Posted by Brandon Copeland
On Thursday I’ll be moderating a panel for the St. John’s Board of Trade at this year’s Business Development Summit. My panel is called “The Entrepreneurial Ecosystem: Making an Impact" and… SPOILERS… we are planning to chat about the value that entrepreneurs and startups bring to the organizations and individuals who work with them in their early days. I’m very excited, since I think it is an important topic in St. John’s – especially considering where we currently are as a province economically.
Before moderating the panel though, I’m focusing a lot of time on thinking about the value of entrepreneurship. The topics for the panel are pretty straight forward for anyone who has spent some time investigating the entrepreneurial ecosystem – there is inherent value that can be pulled from entrepreneurs for those who want to take on the roles of mentors, investors, and early adoptors. Shaping the people and businesses who will become the leaders of tomorrow is undoubtedly something that will pay dividends. Even if the businesses or initiatives fail, there are countless stories of mentorships resulting in future partnership, or a future great hire.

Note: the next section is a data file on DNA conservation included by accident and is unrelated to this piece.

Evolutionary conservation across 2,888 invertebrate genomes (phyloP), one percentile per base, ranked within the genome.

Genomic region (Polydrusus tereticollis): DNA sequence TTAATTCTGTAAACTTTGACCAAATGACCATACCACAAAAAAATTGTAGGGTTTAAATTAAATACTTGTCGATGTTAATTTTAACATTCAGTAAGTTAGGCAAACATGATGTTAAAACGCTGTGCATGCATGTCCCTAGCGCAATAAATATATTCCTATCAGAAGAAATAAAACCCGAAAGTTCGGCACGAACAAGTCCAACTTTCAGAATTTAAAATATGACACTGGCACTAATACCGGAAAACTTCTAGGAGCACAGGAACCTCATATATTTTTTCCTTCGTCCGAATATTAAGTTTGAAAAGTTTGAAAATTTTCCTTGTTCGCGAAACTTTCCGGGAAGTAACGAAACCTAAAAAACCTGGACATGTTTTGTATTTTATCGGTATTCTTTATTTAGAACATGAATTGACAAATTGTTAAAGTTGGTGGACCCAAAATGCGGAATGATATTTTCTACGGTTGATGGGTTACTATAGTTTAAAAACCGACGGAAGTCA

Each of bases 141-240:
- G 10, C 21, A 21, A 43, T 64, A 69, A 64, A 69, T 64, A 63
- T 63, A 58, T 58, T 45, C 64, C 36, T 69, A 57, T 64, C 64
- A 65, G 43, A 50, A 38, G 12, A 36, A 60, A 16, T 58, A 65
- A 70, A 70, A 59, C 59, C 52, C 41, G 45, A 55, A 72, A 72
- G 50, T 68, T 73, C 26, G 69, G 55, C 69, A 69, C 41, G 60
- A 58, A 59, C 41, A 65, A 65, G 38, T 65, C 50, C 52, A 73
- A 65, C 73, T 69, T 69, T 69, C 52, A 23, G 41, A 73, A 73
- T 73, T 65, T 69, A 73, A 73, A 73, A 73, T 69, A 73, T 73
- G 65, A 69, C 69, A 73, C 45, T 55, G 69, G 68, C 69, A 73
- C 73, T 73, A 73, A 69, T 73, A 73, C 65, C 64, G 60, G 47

There are more reasons why entrepreneurs are good, and why it is in the interest of every business in the region to be supporting the ecosystem. Entrepreneurs strengthen cities, and add value to places. Period. These are the same places that we all do business, and the more we can work to improve these places, the better for all of our economic prospects.
Entrepreneurs Import Knowledge